Justin-Koonin1

The election of a Coalition government with Tony Abbott as Prime Minister will pose its challenges for advocates of LGBTI rights, but there are enough progressive voices within the Coalition for us to maintain hope of significant progress in the new political term.

A survey of the major parties undertaken before the election by NSW GLRL, together with Transgender Victoria, the Victorian GLRL and OII Australia, gave some reasons for encouragement, and others for concern.

To begin with the good news, the new Coalition government has pledged to uphold the new federal anti-discrimination protections on the grounds of sexual orientation, gender identity and intersex status.  Importantly, they will uphold the carve-out of exemptions for religious aged care service providers, meaning that elderly people will be protected from discrimination in all Commonwealth-funded aged care services.

The new government is also on record promising to maintain the National LGBTI Ageing and Aged Care Strategy, to include same-sex parents in the government’s paid parental leave scheme, and to uphold the previous government’s Guidelines on Sex and Gender.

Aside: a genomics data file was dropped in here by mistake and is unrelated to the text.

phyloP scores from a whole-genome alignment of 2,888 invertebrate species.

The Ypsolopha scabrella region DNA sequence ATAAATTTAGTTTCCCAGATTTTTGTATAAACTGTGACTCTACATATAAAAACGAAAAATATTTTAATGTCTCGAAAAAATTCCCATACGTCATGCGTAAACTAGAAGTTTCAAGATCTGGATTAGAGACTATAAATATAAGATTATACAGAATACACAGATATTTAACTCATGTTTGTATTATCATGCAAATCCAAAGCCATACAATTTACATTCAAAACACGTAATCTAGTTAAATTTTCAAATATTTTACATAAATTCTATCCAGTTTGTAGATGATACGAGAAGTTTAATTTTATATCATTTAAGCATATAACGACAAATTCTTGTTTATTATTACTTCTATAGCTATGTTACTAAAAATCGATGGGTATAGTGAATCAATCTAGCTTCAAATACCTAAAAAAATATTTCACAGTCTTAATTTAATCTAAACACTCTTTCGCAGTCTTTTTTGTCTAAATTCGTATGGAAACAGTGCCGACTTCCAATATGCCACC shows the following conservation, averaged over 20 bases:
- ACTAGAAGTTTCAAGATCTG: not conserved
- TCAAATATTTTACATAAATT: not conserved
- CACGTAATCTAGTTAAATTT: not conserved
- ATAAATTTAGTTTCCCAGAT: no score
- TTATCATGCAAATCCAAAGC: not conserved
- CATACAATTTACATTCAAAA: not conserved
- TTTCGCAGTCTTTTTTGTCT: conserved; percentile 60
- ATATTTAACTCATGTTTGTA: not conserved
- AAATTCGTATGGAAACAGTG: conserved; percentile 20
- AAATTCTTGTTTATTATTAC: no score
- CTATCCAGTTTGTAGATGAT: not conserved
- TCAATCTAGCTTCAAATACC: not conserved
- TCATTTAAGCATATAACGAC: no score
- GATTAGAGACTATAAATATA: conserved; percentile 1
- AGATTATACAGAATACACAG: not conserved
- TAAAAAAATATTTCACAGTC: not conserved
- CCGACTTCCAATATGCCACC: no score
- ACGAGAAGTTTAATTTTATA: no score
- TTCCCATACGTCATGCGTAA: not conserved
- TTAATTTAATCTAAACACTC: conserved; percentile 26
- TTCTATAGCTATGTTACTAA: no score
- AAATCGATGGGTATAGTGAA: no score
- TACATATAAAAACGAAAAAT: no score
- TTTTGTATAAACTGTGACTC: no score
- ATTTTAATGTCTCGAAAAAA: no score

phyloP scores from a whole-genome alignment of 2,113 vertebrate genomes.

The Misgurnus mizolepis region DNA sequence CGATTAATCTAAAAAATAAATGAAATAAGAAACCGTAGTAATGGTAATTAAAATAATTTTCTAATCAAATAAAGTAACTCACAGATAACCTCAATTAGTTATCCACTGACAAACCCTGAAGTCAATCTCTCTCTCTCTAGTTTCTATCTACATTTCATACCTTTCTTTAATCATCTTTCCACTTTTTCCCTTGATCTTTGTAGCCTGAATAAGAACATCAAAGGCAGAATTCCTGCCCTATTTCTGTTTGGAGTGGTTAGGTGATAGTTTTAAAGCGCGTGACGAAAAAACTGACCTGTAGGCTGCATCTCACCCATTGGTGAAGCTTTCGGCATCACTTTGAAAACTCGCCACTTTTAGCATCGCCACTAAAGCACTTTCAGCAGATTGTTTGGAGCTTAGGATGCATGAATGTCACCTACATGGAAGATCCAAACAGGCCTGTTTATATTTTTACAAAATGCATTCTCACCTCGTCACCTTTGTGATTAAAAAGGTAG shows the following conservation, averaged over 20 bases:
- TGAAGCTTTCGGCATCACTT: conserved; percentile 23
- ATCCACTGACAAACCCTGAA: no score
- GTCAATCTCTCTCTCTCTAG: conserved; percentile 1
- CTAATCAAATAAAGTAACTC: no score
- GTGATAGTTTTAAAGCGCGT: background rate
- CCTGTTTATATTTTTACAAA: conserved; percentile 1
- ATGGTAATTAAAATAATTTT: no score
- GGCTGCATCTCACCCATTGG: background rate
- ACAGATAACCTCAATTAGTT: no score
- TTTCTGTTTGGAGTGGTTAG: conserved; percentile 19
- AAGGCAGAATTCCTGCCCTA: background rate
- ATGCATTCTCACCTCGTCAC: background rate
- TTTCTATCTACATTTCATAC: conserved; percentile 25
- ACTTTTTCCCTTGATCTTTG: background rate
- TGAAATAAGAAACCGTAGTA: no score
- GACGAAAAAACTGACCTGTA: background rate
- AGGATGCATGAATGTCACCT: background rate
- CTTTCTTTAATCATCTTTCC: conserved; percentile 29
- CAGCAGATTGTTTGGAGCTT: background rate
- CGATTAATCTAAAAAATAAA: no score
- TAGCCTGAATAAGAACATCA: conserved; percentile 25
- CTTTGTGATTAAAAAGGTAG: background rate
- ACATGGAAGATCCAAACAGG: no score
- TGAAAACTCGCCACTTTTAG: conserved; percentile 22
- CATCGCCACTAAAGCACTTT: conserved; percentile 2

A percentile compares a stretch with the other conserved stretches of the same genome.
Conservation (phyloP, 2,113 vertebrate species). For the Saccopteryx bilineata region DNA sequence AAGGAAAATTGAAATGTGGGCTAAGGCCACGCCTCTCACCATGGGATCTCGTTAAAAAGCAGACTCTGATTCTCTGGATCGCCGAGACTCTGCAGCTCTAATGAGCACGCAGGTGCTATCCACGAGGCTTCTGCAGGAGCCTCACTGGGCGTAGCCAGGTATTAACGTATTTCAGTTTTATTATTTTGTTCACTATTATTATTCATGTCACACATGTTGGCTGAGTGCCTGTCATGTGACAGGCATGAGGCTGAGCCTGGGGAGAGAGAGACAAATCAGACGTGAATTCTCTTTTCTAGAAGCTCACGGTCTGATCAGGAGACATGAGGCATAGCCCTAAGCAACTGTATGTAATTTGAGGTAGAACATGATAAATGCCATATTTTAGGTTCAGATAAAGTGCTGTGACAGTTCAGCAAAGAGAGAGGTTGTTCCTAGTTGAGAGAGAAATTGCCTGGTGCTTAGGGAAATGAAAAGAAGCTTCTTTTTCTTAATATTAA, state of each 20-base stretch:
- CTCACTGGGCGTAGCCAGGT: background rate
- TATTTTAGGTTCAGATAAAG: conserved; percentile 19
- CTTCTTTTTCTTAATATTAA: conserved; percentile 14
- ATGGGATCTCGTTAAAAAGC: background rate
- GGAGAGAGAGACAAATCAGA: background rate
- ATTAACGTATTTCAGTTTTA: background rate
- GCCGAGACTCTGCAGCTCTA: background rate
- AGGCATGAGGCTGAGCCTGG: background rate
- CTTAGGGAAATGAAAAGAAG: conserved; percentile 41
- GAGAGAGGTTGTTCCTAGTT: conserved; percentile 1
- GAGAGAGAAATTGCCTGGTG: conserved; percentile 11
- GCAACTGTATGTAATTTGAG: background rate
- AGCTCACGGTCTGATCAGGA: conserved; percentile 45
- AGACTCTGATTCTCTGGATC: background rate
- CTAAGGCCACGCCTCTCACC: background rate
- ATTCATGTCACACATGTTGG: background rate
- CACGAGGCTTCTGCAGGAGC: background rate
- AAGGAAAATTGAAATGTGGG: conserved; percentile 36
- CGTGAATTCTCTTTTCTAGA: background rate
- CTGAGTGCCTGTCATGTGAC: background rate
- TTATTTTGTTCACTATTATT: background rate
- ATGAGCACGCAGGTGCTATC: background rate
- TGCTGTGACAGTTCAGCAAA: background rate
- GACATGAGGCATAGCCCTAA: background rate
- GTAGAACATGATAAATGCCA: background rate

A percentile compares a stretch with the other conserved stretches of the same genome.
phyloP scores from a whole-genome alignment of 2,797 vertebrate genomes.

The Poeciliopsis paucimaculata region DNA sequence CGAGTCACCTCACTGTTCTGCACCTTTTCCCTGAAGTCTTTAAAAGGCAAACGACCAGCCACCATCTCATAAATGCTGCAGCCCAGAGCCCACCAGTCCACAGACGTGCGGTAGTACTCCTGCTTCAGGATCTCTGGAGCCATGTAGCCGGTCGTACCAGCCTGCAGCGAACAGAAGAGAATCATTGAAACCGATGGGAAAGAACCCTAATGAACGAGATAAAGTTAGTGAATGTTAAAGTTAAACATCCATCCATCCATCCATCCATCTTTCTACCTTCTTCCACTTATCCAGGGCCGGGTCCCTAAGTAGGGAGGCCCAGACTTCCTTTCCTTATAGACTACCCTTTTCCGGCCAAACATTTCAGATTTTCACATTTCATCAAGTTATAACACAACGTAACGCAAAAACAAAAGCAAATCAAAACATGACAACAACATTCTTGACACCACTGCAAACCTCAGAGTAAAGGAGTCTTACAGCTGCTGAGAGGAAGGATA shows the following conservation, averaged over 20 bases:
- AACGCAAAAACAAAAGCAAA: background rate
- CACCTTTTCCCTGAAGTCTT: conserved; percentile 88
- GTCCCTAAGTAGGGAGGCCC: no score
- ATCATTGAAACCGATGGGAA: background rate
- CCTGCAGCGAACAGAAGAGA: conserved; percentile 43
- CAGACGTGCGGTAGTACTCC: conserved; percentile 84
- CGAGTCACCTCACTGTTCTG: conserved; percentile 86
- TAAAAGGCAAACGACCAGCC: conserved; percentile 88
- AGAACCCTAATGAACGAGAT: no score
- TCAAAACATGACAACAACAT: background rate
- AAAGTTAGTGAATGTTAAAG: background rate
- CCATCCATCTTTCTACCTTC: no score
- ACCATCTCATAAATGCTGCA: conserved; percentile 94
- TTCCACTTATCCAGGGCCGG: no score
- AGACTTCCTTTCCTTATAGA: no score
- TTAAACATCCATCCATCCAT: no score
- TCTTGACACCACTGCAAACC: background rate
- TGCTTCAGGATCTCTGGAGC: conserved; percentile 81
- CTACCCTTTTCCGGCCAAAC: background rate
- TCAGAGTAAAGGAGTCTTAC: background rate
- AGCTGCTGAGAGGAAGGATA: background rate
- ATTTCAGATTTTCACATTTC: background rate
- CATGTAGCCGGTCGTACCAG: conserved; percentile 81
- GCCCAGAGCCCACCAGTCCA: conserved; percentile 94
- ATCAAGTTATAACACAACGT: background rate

The Coalition has also indicated its commitment to tackling HIV/AIDS, through the National HIV/AIDS Strategy.

That’s the good news, but there will also be significant challenges.

On the issue of marriage equality, Prime Minister Abbott has said that whether Coalition members are granted a conscience vote will be a matter for the party room after the election.  Given that over three quarters of Coalition supporters favour a conscience vote, such a move is overdue.

However even if a conscience vote is granted, reform will still not be easy.  Given the Coalition’s significant majority in the new-look House of Representatives and an uncertain Senate, those progressive voices within the Coalition will certainly have to gain some additional traction for a Bill to have a chance of success.

Yet victories for marriage equality under conservative governments in the UK and New Zealand, as well as support from State Liberal leaders like Premier Barry O’Farrell, must put pressure on the Coalition, and give ammunition to supporters within the party like Malcolm Turnbull.

On issues like the further removal of religious exemptions, Australia’s role on LGBTI issues in foreign policy, and the extent to which LGBTI organisations and individuals will have input in the determination of policies which affect them, we are in uncharted and possibly difficult territory.

There can be no doubt, however, that progress has been made in recent years on all sides of politics, and that progress will continue.

We look forward to the challenges which lie ahead.

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